Local Interfaith Clergy Group Providing Outreach Service This Thursday

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Jim Pivarnik for ELi

An East Lansing daffodil blooming in the sun.

The idea for the local interfaith virtual worship service that will happen this Thursday night came from a member of the community, Reverend Jennifer Tafel tells ELi.

“There was a request from a member of the community – requesting a virtual interfaith worship service addressing hope in a time of the pandemic.”

Now, the Interfaith Clergy Association of Greater Lansing is set to offer a unity event – a watch party to lift community spirit in the wake of COVID-19. The overarching theme will indeed be “hope.”

The event will not begin until 8:30 p.m., in order to respect the conclusion of Passover (which ends with the sunset on Thursday), and is expected to run until 9:30 p.m.

Community members can expect the service to contain “music, prayers, and reflections from several of the traditions represented in this association.”

For the event, local religious leaders submitted video clips which were then edited and put together by Tafel to comprise part of the service. Rabbi Amy Bigman and Pastor Dawn Christenson helped to create the program for the service, and the material was edited together for sharing.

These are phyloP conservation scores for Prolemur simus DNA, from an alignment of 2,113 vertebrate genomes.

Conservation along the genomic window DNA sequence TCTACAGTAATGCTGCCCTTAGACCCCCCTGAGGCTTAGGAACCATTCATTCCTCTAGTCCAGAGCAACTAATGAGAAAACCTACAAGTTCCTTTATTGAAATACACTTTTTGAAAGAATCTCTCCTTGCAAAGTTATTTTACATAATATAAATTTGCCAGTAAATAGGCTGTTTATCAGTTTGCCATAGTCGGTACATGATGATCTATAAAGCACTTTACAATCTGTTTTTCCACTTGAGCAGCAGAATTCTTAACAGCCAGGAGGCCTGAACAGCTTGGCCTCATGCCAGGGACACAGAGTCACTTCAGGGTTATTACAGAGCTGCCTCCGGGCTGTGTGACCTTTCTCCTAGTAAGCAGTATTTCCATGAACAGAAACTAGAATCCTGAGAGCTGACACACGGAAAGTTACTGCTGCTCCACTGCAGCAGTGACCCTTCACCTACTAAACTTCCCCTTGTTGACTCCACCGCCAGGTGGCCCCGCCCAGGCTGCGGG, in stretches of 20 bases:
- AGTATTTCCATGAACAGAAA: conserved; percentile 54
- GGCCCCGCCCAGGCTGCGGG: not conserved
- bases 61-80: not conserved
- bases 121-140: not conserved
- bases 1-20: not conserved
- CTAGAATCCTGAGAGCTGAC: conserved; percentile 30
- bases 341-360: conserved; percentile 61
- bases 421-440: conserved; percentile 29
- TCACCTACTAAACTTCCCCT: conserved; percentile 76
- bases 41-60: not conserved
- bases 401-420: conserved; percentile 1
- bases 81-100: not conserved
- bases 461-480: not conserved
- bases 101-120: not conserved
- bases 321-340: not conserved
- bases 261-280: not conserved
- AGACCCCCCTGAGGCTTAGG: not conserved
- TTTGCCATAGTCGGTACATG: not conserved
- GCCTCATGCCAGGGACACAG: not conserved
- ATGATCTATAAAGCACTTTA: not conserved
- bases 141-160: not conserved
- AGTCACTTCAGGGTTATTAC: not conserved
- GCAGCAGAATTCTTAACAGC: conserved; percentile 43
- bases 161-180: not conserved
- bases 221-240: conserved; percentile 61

“We are proud of our work and hope the community feels uplifted by this worship experience,” Tafel said.

Tafel has been with The Interfaith Clergy Association of Greater Lansing for the past seven years and is currently acting as an on-call chaplain at a Lansing hospital.

From Tafel’s perspective, the impacts of COVID-19 are being felt in many different ways by members of the clergy, as their work varies from helping people at the hospital to working among their own congregations and communities while social distancing is required.

Rev. Jennifer Tafel in a photo supplied to ELi by her.

Tafel says that the Interfaith Clergy Association is doing what it can to effectively accommodate the needs of the community during this pandemic, and the “Worship Service of Hope” is just one way in which they are reaching community members while also working to lift the spirits of the clergy association’s own members.

“I know that my colleagues are exhausted on many levels and yet they continue to show up for their communities. I continue to be inspired by them.” Tafel said.

Community members can get more information about the service on the Interfaith Clergy Association of Greater Lansing Facebook page.

See a run-down of all of ELi’s special COVID-19 reporting.

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